Wednesday, May 27, 2009

Finding Nuggets the "Old-Fashioned" Way (Part 5)



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In my previous post on this topic I described how one of my mentors, Walt H., was able to recover large amounts of placer gold nuggets and coarse gold over time. Now I want to relate to you how my second "oldtimer" mentor, Dave J., found nuggets the "old-fashioned" way.

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Dave J.'s Story

Although he used tools and an approach that was essentially dissimilar to that of Walt H., Dave was just as successful when it came to recovering gold, especially nuggets. In fact, the two miners together would have been a very potent combination on any gold-bearing stream.

Like Walt, Dave J. was a great mentor for any novice gold miner (which I was at the time) and he possessed a wealth of mining knowledge gained from nearly 50 years of experience. Unlike Walt though, Dave was definitely more "cantankerous" (for lack of a better descriptor) and he definitely did not share Walt's easy going ways or patience.

Dave could be very irritable and caustic at times, which put some people off (especially those perennial "sensitive" types). He was also a very demanding teacher who did not suffer lazy asses, fools, or idiots for a single, solitary moment. But despite these potential character flaws, Dave taught me pretty much all I know about bedrock gold "sniping" and how productive it could be.

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More Large Recoveries Using Basic Gear

Just like Walt H., Dave was also able to consistently recover large amounts of coarse gold and nuggets using only basic or rudimentary mining gear, including the following items:

gold pan and classifier

5-gallon bucket

crevicing tools (various types and dimensions)

small pry bar or "gad"

rock hammer

small shovel or "E" tool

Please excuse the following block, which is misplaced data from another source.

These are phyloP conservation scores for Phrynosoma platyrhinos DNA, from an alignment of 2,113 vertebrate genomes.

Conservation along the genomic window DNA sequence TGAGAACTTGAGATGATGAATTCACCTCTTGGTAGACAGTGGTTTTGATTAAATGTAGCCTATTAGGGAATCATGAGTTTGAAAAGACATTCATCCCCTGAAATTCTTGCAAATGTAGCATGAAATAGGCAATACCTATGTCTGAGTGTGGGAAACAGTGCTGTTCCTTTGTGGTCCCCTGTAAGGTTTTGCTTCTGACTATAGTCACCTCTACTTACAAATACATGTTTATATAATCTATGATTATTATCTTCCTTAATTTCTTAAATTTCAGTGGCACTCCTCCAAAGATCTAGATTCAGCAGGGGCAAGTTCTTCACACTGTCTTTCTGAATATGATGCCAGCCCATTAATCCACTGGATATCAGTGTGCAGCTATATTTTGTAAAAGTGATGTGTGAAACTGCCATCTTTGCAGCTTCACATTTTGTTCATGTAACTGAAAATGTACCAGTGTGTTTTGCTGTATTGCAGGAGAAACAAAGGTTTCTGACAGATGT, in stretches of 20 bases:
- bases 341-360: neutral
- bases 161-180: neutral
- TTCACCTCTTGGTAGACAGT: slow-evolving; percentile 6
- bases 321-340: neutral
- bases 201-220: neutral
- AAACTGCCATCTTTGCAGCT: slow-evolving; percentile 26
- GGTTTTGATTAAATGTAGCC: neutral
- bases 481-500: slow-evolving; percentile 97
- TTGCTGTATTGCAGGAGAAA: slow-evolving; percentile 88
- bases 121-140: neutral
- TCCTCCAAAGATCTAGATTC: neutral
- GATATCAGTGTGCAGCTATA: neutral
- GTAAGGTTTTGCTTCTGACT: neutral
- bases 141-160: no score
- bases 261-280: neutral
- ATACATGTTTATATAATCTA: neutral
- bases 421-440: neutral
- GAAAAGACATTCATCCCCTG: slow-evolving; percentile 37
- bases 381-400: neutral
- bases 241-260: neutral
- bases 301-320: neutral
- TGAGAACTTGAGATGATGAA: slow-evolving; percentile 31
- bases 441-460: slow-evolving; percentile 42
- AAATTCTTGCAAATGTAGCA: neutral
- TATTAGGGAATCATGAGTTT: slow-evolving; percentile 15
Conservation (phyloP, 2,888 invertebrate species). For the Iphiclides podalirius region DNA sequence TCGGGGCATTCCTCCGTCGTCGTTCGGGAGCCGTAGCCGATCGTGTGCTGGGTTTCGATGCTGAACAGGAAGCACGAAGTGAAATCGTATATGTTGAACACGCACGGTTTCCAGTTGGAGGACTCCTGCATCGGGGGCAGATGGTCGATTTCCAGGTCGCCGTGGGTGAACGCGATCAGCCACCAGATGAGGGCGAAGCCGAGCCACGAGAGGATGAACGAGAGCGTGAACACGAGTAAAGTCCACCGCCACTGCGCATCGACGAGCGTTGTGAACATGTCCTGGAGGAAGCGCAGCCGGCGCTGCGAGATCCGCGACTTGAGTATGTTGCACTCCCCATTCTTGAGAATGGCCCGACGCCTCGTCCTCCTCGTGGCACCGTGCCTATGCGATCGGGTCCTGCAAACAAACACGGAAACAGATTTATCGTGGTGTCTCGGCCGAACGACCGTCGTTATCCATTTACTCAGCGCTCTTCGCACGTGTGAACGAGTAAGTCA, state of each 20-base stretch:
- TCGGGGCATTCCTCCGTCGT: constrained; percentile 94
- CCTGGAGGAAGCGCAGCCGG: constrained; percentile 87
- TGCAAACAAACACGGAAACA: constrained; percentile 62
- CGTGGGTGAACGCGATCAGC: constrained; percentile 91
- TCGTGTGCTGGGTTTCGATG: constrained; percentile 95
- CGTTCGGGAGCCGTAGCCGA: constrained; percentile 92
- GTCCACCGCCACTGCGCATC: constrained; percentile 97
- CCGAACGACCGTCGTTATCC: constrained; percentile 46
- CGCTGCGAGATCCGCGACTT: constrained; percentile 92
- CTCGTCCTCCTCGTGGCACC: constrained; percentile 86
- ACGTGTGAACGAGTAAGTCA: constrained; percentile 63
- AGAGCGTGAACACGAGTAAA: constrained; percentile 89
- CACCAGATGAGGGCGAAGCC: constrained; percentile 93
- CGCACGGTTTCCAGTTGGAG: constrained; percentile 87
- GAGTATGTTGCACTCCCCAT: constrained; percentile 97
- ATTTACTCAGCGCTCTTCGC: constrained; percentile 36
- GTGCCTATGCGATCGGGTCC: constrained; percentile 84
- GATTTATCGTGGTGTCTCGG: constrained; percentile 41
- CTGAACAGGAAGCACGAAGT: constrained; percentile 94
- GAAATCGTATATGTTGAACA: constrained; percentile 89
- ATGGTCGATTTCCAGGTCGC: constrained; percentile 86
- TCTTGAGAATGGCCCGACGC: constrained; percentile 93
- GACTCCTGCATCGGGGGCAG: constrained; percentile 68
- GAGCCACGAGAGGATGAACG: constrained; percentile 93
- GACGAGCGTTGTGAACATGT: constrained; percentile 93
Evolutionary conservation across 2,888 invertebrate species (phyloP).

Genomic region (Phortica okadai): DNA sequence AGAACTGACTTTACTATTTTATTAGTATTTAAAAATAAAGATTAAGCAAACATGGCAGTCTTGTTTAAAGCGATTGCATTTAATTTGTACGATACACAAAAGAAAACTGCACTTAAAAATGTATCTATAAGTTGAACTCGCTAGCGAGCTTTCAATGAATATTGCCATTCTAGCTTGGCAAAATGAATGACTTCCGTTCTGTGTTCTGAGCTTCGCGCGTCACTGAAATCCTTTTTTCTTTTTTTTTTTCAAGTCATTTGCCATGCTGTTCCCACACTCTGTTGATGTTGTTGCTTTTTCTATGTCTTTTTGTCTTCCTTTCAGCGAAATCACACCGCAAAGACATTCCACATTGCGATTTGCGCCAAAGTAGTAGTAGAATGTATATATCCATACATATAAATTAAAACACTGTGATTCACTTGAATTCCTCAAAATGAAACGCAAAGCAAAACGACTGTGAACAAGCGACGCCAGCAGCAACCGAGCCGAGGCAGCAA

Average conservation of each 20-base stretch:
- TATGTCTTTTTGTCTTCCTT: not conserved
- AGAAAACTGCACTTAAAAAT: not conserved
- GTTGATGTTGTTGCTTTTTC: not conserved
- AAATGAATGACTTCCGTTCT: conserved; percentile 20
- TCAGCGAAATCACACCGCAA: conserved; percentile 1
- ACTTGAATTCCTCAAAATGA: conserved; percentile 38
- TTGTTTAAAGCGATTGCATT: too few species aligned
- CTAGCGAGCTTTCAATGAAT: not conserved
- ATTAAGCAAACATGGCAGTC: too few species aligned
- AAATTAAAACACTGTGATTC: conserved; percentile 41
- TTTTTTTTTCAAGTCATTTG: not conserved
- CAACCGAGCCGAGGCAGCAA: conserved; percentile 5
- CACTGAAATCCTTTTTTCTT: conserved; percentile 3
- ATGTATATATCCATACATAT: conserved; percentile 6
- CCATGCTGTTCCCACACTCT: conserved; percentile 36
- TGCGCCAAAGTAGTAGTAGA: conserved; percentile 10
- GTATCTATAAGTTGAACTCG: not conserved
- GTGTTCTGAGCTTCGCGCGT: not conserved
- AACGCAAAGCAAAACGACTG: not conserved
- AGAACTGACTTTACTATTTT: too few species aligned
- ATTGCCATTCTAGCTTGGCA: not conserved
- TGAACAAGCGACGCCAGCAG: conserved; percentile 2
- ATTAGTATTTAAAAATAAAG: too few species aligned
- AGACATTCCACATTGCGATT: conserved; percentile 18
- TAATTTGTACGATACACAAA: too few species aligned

underwater "snipe" tube

Dave's Most Important Nugget-Hunting Tool
Just as Walt H. considered his "come along" to be the most important nugget-hunting tool in his bag of tricks, the first and foremost nugget-hunting "weapon" in Dave's arsenal was his "snipe" tube. In fact, Dave J. was the first person I ever saw use this potent little item, which he had constructed himself out of black plastic piping, clear plexiglass, and a bit of hardware.

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Dave was a proven master at finding gold using the "snipe" tube and I was constantly amazed at his ability to locate nuggets and coarse gold with it. In fact, he made it look far too easy at times. (As with Walt H., I'll discuss how Dave used this specific nugget-hunting tool to great effect later.)

Where Dave Did His "Thing"

Although their individual approaches to nugget hunting were fundamentally different in a number of ways, both of these oldtimers shared common ground in terms of where they chose to work. Like Walt H, Dave tended to do his "thing," along the smaller gold-bearing tributary creeks and "feeder" streams in historic gold-bearing districts.

Here are the nugget-hunting criteria that Dave J. looked for in those streams and creeks in:

recorded nugget production

presence of shallow, highly fractured bedrock

some measure of distance or remoteness

gradual slope over distance

stream structure displaying a range of water flow rates (still, slow, and fast)

As you can readily see, Dave's criteria were not all that dissimilar to those used by Walt. H. However, shallow bedrock was a fundamental requirement to Dave's overall approach and to his ultimate success. And successful he was. I know this to be fact from personal observation and experience.

That's it for now. In my 6th and final post on this topic, I describe to you exactly how Dave J. hunted nuggets and coarse gold.

Until then, stay safe and keep smiling.

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If you liked this post, you may want to read: "Finding Nuggets the Old-Fashioned Way (Part 4)"

http://goldbedrockgold.blogspot.com/2009/05/finding-nuggets-old-fashioned-way-part_21.html

(c) J.R. 2009

Questions? E-mail me at jr872vt90@yahoo.com

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